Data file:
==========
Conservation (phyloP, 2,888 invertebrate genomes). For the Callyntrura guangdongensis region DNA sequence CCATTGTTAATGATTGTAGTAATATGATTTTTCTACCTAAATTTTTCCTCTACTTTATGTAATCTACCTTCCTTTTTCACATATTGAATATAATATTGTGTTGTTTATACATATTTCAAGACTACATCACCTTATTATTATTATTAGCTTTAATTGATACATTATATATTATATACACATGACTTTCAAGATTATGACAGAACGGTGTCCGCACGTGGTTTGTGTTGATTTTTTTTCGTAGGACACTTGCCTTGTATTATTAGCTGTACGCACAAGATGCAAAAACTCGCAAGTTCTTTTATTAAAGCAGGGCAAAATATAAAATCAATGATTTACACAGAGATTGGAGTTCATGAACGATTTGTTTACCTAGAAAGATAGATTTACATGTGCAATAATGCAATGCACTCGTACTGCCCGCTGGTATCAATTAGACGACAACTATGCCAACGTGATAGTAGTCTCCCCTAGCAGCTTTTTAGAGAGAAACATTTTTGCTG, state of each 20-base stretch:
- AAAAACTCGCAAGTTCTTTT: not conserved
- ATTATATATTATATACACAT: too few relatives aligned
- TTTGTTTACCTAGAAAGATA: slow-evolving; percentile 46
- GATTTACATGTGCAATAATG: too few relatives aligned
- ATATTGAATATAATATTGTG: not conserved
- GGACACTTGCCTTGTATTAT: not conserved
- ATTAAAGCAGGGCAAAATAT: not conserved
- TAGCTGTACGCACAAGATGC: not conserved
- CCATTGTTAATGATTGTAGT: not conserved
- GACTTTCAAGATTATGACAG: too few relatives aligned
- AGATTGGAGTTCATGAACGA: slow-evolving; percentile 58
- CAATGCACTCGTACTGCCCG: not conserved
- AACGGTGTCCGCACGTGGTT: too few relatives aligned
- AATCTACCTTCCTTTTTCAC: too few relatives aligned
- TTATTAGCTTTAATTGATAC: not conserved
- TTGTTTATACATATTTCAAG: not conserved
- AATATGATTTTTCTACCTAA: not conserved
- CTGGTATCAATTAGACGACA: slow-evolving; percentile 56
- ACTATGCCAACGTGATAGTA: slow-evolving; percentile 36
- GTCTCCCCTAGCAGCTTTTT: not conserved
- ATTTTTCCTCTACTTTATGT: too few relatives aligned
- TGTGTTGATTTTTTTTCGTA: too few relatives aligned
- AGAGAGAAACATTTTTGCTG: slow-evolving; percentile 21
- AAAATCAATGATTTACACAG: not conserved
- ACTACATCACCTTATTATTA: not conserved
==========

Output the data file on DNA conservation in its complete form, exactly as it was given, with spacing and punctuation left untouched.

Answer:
Conservation (phyloP, 2,888 invertebrate genomes). For the Callyntrura guangdongensis region DNA sequence CCATTGTTAATGATTGTAGTAATATGATTTTTCTACCTAAATTTTTCCTCTACTTTATGTAATCTACCTTCCTTTTTCACATATTGAATATAATATTGTGTTGTTTATACATATTTCAAGACTACATCACCTTATTATTATTATTAGCTTTAATTGATACATTATATATTATATACACATGACTTTCAAGATTATGACAGAACGGTGTCCGCACGTGGTTTGTGTTGATTTTTTTTCGTAGGACACTTGCCTTGTATTATTAGCTGTACGCACAAGATGCAAAAACTCGCAAGTTCTTTTATTAAAGCAGGGCAAAATATAAAATCAATGATTTACACAGAGATTGGAGTTCATGAACGATTTGTTTACCTAGAAAGATAGATTTACATGTGCAATAATGCAATGCACTCGTACTGCCCGCTGGTATCAATTAGACGACAACTATGCCAACGTGATAGTAGTCTCCCCTAGCAGCTTTTTAGAGAGAAACATTTTTGCTG, state of each 20-base stretch:
- AAAAACTCGCAAGTTCTTTT: not conserved
- ATTATATATTATATACACAT: too few relatives aligned
- TTTGTTTACCTAGAAAGATA: slow-evolving; percentile 46
- GATTTACATGTGCAATAATG: too few relatives aligned
- ATATTGAATATAATATTGTG: not conserved
- GGACACTTGCCTTGTATTAT: not conserved
- ATTAAAGCAGGGCAAAATAT: not conserved
- TAGCTGTACGCACAAGATGC: not conserved
- CCATTGTTAATGATTGTAGT: not conserved
- GACTTTCAAGATTATGACAG: too few relatives aligned
- AGATTGGAGTTCATGAACGA: slow-evolving; percentile 58
- CAATGCACTCGTACTGCCCG: not conserved
- AACGGTGTCCGCACGTGGTT: too few relatives aligned
- AATCTACCTTCCTTTTTCAC: too few relatives aligned
- TTATTAGCTTTAATTGATAC: not conserved
- TTGTTTATACATATTTCAAG: not conserved
- AATATGATTTTTCTACCTAA: not conserved
- CTGGTATCAATTAGACGACA: slow-evolving; percentile 56
- ACTATGCCAACGTGATAGTA: slow-evolving; percentile 36
- GTCTCCCCTAGCAGCTTTTT: not conserved
- ATTTTTCCTCTACTTTATGT: too few relatives aligned
- TGTGTTGATTTTTTTTCGTA: too few relatives aligned
- AGAGAGAAACATTTTTGCTG: slow-evolving; percentile 21
- AAAATCAATGATTTACACAG: not conserved
- ACTACATCACCTTATTATTA: not conserved